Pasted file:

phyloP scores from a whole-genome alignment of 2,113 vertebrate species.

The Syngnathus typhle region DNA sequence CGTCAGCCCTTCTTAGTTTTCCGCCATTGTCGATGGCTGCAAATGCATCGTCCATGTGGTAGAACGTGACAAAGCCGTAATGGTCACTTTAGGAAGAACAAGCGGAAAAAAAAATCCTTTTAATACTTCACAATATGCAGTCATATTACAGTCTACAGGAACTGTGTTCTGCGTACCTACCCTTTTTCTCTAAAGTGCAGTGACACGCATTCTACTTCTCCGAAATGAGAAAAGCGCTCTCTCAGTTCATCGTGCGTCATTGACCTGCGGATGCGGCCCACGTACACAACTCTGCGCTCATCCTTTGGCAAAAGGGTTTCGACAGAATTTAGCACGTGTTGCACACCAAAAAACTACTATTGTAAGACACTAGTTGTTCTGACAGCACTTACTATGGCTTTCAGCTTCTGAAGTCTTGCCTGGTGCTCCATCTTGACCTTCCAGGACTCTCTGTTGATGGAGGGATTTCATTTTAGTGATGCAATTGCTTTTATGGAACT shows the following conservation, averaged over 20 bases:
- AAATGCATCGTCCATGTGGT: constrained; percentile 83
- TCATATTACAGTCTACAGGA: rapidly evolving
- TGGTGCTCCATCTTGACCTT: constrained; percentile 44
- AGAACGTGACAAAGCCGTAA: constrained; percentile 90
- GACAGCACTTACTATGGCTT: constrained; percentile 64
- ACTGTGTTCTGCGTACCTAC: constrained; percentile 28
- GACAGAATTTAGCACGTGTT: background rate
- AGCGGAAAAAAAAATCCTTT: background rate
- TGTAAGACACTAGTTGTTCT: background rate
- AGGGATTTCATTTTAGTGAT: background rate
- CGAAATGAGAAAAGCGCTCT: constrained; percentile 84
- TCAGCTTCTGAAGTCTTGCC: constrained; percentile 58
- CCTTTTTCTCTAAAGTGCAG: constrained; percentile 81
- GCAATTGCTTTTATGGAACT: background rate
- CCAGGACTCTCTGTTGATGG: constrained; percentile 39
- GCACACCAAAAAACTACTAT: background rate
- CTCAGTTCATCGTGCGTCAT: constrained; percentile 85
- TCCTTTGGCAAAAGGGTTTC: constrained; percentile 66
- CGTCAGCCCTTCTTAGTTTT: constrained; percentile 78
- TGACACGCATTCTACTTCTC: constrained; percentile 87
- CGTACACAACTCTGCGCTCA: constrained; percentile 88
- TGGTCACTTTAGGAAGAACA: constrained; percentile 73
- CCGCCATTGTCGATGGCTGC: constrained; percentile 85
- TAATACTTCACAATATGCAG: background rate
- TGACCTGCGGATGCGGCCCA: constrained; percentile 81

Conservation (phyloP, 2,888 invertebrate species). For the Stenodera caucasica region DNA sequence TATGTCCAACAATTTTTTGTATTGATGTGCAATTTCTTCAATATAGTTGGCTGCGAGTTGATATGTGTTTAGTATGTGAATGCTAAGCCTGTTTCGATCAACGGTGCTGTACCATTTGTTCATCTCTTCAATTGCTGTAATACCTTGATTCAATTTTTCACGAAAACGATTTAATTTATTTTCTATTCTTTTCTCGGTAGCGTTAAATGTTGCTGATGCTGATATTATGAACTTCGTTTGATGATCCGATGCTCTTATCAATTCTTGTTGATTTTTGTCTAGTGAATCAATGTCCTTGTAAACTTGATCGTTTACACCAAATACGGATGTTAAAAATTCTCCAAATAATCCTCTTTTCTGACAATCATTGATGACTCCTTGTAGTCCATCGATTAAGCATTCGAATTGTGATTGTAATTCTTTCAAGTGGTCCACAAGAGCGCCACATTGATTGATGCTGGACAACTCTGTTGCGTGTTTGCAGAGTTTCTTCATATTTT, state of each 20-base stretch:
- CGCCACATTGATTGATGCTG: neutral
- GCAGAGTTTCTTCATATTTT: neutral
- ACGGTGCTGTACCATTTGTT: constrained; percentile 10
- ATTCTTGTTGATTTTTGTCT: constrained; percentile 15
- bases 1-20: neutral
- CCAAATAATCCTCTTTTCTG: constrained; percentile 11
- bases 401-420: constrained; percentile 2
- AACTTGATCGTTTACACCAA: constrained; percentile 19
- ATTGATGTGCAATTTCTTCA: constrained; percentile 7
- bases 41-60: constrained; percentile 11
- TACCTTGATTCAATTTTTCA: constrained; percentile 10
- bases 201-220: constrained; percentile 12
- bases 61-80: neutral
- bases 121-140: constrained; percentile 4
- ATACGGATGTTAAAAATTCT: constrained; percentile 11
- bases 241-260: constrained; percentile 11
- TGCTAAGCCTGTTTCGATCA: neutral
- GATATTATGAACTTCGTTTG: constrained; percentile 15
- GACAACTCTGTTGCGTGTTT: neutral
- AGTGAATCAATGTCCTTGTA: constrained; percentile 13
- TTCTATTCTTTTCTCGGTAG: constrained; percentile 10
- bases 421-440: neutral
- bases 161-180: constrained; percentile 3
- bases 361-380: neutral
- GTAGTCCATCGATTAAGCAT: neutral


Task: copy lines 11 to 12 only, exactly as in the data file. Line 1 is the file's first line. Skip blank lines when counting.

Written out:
- TGTAAGACACTAGTTGTTCT: background rate
- AGGGATTTCATTTTAGTGAT: background rate